Jump to content

Recommended Posts

The U.S. is currently negotiating a new free trade agreement.  It is called The Trans Pacific Partnership Agreement.  The negotiations are secret so the only documents available have been leaked.  Part of the agreement covers Intellectual Property rights and extension of Copyright.  This website is vehemently against it, but it sounds like a positive step for photographers and other content providers.  I would be nice if there were more countries as signatories to the treaty as it would require them to adopt U.S. copyright laws.  Trade unions here in the U.S. are opposed to the agreement, probably with good reason as it open up new countries for exploitation by business and the offshoring of factories and jobs.  Millions of good paying manufacturing jobs have left the country now and wages here are at a historical low.  I thought this may be of interest to all the content providers here.  You can Google TPP for more info.  Here is a BBC article.

Share this post


Link to post
Share on other sites

I'm guessing this is equivalent to the TTIP (Transatlantic Trade and Investment Partnership) which the US is currently negotiating with the EU. This has also been kept secret for a very good reason: if the public were aware of what is proposed they would be outraged. Among other things, the agreement would hand over power to global corporations by giving them the right to take legal action against governments if they don't like government policy.

 

Alan

  • Upvote 2

Share this post


Link to post
Share on other sites

I think the original poster must think that Europeans are living in the dark ages regarding copyright law. Excuse the sarcastic note. I believe that copyright law as applied in the EU is at least as strong as that in the USA.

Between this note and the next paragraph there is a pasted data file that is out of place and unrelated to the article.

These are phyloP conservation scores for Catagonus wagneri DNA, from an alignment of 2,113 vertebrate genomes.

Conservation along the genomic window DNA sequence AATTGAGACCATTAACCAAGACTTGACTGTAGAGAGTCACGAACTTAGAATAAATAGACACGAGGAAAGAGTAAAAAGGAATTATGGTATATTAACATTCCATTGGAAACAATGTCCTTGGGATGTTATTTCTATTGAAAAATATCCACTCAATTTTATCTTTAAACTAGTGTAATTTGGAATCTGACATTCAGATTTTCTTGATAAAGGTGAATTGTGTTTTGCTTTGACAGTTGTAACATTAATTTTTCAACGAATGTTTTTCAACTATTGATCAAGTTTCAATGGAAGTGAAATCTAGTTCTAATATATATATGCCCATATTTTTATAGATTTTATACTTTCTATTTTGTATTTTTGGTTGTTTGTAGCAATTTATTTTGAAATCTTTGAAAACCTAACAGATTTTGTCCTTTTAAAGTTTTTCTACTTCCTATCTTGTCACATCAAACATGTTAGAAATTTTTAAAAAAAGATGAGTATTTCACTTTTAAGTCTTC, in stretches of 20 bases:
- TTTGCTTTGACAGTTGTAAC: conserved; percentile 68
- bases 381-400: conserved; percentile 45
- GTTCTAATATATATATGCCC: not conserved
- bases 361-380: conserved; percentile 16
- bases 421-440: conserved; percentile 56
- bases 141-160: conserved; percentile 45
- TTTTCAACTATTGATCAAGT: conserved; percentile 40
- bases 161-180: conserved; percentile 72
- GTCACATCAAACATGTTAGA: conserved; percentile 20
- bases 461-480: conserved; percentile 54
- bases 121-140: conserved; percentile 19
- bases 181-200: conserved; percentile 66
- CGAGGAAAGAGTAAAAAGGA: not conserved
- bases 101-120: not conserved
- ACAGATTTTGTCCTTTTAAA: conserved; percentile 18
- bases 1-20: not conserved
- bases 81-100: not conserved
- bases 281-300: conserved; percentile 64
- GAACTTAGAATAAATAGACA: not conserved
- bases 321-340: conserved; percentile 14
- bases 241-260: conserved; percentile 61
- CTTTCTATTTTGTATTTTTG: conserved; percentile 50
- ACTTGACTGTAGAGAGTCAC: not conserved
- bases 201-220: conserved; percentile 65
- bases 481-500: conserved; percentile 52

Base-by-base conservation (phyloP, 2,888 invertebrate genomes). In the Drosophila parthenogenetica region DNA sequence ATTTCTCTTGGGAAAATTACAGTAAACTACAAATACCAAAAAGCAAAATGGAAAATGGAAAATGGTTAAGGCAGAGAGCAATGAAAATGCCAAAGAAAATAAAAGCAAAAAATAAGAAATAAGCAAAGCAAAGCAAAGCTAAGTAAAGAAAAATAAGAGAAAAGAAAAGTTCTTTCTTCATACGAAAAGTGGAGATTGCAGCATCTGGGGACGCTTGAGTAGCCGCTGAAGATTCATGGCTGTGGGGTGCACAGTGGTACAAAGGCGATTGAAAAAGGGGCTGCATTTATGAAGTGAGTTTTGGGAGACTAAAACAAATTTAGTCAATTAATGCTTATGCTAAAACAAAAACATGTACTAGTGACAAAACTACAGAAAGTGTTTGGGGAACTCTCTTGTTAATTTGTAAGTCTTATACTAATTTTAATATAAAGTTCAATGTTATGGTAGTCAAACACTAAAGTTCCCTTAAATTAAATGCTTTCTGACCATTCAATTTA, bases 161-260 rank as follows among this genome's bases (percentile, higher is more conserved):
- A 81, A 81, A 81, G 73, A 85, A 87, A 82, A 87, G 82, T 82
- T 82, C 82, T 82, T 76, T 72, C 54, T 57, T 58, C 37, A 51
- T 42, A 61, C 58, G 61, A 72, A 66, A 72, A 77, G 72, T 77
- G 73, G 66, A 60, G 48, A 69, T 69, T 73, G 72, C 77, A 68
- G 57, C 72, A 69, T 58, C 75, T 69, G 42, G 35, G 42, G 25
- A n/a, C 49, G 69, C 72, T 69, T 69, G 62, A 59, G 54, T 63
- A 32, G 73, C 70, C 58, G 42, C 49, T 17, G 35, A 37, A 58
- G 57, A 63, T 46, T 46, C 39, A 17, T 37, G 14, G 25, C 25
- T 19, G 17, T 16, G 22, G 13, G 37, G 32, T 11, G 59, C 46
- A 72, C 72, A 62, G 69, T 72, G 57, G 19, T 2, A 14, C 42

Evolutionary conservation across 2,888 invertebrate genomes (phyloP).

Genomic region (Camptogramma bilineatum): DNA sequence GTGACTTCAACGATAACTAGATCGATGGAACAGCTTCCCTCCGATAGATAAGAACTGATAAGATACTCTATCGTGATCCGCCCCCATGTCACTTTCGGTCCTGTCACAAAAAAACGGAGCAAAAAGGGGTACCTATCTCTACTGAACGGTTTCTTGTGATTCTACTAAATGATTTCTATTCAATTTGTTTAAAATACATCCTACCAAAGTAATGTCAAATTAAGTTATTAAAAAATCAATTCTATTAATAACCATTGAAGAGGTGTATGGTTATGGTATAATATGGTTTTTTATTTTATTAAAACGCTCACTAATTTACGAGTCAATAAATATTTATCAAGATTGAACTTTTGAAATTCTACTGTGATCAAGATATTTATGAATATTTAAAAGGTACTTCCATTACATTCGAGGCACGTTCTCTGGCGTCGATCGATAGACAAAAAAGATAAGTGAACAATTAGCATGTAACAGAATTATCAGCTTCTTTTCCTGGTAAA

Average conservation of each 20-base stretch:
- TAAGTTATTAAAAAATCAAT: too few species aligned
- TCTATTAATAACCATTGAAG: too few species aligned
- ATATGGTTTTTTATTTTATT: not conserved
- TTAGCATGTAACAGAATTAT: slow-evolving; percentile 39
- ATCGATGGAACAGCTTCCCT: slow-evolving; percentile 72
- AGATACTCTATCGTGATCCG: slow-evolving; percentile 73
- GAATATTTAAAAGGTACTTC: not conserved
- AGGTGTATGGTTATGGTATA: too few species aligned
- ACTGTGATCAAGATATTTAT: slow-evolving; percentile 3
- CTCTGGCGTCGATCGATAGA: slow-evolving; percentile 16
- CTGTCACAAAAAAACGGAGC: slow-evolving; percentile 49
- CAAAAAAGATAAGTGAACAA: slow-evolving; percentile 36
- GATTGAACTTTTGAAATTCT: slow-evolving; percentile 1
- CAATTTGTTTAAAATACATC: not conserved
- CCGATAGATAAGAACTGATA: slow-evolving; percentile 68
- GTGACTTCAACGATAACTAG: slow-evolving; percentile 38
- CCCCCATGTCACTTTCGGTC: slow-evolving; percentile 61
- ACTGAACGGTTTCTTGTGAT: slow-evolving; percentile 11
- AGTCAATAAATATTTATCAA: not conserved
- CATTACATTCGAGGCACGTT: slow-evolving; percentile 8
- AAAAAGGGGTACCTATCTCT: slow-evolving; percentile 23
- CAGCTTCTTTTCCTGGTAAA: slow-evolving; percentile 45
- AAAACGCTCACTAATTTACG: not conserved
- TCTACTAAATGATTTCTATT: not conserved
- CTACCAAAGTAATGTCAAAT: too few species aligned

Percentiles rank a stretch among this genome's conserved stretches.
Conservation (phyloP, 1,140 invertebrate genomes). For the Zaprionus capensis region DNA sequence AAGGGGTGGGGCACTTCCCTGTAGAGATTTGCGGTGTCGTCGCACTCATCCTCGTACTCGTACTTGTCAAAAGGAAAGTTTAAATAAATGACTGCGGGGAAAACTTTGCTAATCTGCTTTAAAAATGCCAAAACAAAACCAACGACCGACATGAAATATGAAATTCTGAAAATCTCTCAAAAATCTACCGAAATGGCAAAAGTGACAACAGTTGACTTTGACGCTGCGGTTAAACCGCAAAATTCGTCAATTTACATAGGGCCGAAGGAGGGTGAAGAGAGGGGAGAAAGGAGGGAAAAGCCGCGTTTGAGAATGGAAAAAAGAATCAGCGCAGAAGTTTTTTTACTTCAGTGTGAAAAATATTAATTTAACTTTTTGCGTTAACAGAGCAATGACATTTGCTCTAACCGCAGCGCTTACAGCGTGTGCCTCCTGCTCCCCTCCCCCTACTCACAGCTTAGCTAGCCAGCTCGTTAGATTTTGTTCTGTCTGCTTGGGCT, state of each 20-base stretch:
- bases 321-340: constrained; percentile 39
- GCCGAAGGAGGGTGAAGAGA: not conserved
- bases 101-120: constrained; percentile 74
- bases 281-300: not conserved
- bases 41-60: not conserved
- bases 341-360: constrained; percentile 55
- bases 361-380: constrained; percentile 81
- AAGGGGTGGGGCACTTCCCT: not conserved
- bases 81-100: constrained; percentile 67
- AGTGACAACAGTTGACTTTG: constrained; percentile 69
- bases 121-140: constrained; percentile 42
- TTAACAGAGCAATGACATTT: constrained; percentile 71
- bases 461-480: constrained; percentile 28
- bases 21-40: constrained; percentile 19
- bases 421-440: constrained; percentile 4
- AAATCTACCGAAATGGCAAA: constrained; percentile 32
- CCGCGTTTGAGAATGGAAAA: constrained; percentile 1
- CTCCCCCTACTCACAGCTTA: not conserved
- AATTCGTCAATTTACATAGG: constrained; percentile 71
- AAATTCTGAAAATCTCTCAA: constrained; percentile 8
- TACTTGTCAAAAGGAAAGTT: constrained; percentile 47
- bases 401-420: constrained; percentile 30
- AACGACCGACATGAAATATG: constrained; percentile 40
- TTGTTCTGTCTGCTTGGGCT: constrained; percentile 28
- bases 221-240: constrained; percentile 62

Share this post


Link to post
Share on other sites

 Among other things, the agreement would hand over power to global corporations by giving them the right to take legal action against governments if they don't like government policy.

 

Alan

 

Canada and the USA had free trade in automobiles. Then that was extended to the North America Free Trade (NAFTA) agreement in most products between USA, Canada, Mexico.
 
Overall it has been a good thing for all 3 countries. However large multinational companies on both sides of the borders have tried to use the agreement to impose policy on the other sovereign foreign government.
 
A case in point is the NAFTA softwood lumber dispute between US and Canadian producers. Government timber leases are cheaper in Canada than the USA. Canadian producers are more efficient. Canadian producers also do not have the burden of providing medical insurance for employees, as Canada has universal medicare. Therefore Canadian timber is cheaper than US timber in the USA.
 
US timber producers sued under the NAFTA agreement. The mechanism of the NAFTA agreement allowed these differences, but it took an army of lawyers many years to resolve in Canada's favor.
 
It is Canada's sovereign right to set their own prices for timber leases, to be more efficient, and to have Medicare. The last I heard the US producers have appealed the ruling under NAFTA. They will not win, but it gives US producers a chance to throw the "level playing field" wrench in the Canadian works, if they are loosing the economic game.